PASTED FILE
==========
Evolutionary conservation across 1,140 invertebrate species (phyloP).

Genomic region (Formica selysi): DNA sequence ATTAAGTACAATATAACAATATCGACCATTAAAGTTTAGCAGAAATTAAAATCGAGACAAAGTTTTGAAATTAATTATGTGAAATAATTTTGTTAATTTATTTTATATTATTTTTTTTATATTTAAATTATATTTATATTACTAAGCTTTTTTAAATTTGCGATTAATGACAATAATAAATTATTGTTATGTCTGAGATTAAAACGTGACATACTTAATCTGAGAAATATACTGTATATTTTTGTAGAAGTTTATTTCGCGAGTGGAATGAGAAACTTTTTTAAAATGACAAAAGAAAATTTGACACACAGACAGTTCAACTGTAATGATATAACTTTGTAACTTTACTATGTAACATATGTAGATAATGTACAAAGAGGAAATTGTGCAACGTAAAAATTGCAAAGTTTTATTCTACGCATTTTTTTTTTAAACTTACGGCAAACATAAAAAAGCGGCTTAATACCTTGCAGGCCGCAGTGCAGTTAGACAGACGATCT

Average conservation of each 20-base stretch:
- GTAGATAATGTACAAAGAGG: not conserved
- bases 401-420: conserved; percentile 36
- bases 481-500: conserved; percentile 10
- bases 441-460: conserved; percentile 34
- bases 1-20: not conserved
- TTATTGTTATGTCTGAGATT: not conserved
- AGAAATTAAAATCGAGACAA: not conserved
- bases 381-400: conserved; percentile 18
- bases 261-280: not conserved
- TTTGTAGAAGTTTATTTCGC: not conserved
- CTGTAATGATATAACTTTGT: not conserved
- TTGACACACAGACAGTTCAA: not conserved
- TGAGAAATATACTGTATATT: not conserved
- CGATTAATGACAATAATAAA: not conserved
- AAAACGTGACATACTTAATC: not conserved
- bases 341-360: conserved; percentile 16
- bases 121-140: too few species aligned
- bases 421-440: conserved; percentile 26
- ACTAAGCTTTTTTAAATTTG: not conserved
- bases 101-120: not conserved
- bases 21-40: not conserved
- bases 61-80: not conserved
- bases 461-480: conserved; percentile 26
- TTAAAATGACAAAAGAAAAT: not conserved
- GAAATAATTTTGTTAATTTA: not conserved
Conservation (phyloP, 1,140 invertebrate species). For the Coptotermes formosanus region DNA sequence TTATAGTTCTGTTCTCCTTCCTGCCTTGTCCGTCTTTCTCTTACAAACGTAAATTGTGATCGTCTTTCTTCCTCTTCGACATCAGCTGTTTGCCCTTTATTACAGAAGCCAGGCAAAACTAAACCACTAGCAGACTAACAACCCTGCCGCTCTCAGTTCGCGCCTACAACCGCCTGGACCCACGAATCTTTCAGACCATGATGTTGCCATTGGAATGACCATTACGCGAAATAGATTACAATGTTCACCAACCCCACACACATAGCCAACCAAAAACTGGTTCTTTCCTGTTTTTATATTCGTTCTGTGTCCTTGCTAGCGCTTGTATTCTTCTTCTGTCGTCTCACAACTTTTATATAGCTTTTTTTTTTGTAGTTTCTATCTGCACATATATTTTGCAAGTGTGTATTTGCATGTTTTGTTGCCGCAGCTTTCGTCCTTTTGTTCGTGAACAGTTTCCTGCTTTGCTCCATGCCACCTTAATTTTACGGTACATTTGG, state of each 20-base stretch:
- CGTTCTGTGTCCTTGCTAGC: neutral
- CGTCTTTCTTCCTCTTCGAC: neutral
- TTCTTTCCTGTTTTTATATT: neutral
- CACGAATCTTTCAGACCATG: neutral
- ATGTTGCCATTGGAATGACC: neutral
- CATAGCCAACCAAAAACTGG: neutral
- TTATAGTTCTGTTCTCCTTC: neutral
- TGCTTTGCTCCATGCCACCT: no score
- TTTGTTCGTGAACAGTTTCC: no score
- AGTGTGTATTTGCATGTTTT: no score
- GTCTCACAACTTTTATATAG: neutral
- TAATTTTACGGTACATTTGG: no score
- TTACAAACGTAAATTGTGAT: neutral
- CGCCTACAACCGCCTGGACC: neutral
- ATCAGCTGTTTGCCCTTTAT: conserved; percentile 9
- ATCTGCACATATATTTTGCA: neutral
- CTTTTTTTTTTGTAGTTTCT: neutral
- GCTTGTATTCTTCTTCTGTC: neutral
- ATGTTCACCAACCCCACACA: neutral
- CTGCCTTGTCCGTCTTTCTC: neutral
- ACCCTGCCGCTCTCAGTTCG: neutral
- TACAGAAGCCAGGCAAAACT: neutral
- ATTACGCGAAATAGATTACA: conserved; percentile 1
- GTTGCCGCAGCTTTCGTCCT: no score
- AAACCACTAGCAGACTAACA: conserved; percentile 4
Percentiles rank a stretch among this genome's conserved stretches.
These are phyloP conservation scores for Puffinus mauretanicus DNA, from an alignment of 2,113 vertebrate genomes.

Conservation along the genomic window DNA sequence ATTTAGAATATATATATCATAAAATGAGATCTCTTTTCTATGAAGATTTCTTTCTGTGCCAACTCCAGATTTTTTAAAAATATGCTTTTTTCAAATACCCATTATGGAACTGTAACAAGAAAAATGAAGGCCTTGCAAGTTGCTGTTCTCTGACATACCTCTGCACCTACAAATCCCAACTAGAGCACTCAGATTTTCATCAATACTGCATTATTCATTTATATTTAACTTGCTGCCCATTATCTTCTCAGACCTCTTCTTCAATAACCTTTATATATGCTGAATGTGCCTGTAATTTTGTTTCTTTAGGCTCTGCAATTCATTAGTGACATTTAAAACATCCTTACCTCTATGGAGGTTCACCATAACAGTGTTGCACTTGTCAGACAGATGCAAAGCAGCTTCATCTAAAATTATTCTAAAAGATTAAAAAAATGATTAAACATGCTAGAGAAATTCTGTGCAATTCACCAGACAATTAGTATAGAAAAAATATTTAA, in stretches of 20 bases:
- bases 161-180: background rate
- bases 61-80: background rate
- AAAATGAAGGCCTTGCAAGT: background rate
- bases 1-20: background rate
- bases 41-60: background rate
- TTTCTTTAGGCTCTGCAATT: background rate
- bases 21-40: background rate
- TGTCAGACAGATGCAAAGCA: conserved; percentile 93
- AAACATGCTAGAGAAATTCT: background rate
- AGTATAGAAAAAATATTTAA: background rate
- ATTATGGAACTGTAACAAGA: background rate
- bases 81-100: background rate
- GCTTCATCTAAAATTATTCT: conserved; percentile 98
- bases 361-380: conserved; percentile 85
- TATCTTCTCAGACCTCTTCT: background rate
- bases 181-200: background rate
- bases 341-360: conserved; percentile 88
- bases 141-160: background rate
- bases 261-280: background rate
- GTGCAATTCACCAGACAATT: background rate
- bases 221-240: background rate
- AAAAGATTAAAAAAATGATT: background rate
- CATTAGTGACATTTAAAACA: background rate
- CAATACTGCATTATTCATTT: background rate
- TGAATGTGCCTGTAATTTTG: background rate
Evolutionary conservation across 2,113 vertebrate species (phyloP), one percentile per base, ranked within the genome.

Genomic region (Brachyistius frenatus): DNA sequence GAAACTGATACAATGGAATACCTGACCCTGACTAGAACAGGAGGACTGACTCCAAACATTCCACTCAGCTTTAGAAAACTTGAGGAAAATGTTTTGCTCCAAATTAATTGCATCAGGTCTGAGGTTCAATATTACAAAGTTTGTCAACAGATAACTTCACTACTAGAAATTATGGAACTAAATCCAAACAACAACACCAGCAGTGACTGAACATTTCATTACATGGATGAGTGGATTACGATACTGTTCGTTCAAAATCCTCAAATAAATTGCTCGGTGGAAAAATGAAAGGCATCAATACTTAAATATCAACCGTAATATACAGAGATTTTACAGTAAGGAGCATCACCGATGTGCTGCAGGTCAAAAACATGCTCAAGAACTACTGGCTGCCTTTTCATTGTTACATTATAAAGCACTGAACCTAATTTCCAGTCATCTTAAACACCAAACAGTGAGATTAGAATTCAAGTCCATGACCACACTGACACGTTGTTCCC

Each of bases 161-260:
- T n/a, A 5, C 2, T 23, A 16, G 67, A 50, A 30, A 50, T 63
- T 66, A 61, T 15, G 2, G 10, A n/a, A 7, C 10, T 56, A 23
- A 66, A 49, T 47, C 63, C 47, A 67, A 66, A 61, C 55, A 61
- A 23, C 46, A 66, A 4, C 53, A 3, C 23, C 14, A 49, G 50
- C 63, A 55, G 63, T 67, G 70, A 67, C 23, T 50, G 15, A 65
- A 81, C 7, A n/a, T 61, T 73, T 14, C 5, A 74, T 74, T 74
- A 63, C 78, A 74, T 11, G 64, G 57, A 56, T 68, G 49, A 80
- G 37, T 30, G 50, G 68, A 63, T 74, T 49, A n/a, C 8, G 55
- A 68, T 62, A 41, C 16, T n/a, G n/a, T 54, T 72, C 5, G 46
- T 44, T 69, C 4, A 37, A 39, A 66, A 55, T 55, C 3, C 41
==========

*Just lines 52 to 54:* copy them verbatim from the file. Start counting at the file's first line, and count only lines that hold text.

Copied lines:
- ATTACGCGAAATAGATTACA: conserved; percentile 1
- GTTGCCGCAGCTTTCGTCCT: no score
- AAACCACTAGCAGACTAACA: conserved; percentile 4